Title – LEGO Bricktales
Platform – PlayStation 5, PlayStation 4, Xbox Series X, Xbox One, PC, Nintendo Switch
Release Date – October 12th, 2022
Developer – ClockStone
Publisher – Thunderful Publishing
ESRB – E for Everyone
Disclaimer – This product is being reviewed on the Xbox Series X. A review copy was provided by Thunderful for the purpose of this review. Gaming Instincts is an Amazon Affiliate and does gain financial benefits if you choose to purchase this product on this page.
A brand new LEGO adventure is finally here, and, this time around, it’s not another movie license tie-in. LEGO Bricktales is a full-fledged LEGO game with its own story, unique mechanics, and universe. If you are thinking this is another game where you walk around as a LEGO character and try to collect a bunch of bricks with your co-op partner and build things with a single press of a button, then you will be in for a surprise. Instead, LEGO Bricktales focuses purely on puzzle solving, brain-teasing, and a little bit of exploration for most of its playtime. Is it well executed and, most importantly, fun? Let’s find out. Welcome to our review of LEGO Bricktales.
The Premise and Puzzle Solving Gameplay
Your grandfather is a genius in dire need of your help. You are tasked with repairing the land and everything around it because if you don’t, then the mayor will shut down your grandfather’s amusement park and take the land for himself. Across your adventures in LEGO Bricktales, you will come across several diorama biomes such as the Jungle, Desert, and Medieval Castle. Each biome has different characters you need to meet and rescue to progress through the story. You will also find hidden pathways that lead to secret areas that may include treasure chests or animals to save. While all this is optional, it does add substance to the overall gameplay, especially, for those who enjoy hunting achievements and 100 percent completion.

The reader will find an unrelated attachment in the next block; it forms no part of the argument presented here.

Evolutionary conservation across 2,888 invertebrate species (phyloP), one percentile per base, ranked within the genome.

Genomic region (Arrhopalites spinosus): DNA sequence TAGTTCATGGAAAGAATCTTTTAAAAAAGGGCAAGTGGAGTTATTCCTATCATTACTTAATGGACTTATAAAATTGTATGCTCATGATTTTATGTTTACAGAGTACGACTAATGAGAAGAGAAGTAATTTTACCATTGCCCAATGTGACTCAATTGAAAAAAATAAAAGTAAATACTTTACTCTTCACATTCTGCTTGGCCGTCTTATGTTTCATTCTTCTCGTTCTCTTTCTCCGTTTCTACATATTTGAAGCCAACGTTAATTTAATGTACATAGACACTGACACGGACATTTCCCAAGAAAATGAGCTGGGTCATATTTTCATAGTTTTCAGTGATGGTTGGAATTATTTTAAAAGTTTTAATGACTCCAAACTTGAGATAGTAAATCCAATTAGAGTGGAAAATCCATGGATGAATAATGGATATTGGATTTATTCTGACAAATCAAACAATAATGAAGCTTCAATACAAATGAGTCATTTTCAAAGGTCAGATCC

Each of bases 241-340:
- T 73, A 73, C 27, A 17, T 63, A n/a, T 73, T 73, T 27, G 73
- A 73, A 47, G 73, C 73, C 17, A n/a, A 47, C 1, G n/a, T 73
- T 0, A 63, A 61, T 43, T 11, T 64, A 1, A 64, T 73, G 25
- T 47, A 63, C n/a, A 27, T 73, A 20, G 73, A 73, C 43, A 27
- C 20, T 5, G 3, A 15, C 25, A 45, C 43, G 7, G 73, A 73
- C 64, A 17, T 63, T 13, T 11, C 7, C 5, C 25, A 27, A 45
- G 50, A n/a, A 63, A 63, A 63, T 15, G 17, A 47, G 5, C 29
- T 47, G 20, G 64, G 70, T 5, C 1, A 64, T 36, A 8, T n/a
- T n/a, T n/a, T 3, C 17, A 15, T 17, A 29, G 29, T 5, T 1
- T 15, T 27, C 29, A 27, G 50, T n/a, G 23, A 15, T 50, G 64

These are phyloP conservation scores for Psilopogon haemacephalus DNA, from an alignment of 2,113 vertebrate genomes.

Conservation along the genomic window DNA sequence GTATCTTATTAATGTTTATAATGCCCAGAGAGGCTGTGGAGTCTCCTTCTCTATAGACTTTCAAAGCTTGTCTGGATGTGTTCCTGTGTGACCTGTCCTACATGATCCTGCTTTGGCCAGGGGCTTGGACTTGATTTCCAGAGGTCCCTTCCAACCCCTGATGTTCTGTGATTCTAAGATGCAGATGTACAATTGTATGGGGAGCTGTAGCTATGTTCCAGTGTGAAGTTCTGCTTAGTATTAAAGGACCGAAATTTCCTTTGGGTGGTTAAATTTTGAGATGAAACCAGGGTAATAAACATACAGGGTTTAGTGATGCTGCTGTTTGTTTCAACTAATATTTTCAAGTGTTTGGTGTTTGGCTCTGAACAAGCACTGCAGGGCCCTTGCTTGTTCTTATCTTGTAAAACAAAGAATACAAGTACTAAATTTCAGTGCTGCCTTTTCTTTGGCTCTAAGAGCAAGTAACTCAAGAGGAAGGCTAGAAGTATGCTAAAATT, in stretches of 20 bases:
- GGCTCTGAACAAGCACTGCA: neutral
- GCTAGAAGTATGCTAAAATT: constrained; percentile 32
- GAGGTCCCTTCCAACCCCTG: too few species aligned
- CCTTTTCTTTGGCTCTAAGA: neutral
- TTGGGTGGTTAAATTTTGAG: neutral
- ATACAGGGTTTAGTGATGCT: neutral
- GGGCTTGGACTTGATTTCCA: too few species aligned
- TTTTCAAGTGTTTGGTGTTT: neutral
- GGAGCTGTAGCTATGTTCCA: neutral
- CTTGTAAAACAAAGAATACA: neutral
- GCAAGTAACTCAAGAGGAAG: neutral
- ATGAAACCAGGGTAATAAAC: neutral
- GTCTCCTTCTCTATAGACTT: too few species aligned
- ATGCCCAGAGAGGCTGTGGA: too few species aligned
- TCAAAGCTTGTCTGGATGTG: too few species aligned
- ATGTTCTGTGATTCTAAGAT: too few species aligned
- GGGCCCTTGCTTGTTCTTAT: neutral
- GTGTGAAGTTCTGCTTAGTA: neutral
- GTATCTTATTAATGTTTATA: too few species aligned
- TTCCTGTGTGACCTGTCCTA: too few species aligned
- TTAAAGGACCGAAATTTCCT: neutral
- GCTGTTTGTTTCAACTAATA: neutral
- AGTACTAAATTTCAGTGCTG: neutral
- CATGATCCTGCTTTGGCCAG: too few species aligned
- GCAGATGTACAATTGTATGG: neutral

The core gameplay mechanic in LEGO Bricktales is brick-by-brick puzzle solving. When you buy a LEGO set in real life, it usually comes with a manual that tells you what brick to use, when to use it, and where to use it. Think of LEGO Bricktales in the same way but in a digital virtual world without the manual or any kind of guidance. Throughout your journey, you will be tasked with building things to proceed to the next section in the diorama.
The puzzles themselves are super simple at the beginning, but the difficulty curve ramps up as you continue throughout the game. For example, in one section, I was tasked with building a bridge to get across the jungle level. While in another, I had to build a staircase. Later on, the puzzles get a lot more complex and ask you to build a helicopter that requires balanced weight so it won’t fall.
Believe it or not, even some of the earlier puzzles had me stuck for at least an hour, if not more. LEGO Bricktales is a real brain teaser, if you are not into puzzle-solving or brain-teasing, then I do not think you will enjoy the game. I do not mind solving puzzles and cracking the code. What I do mind, however, is when the controls feel extremely clunky. Because LEGO Bricktales is a 3D game with the XYZ axis, it can become a real pain when using a controller to properly navigate the 3D space while also trying to align the bricks.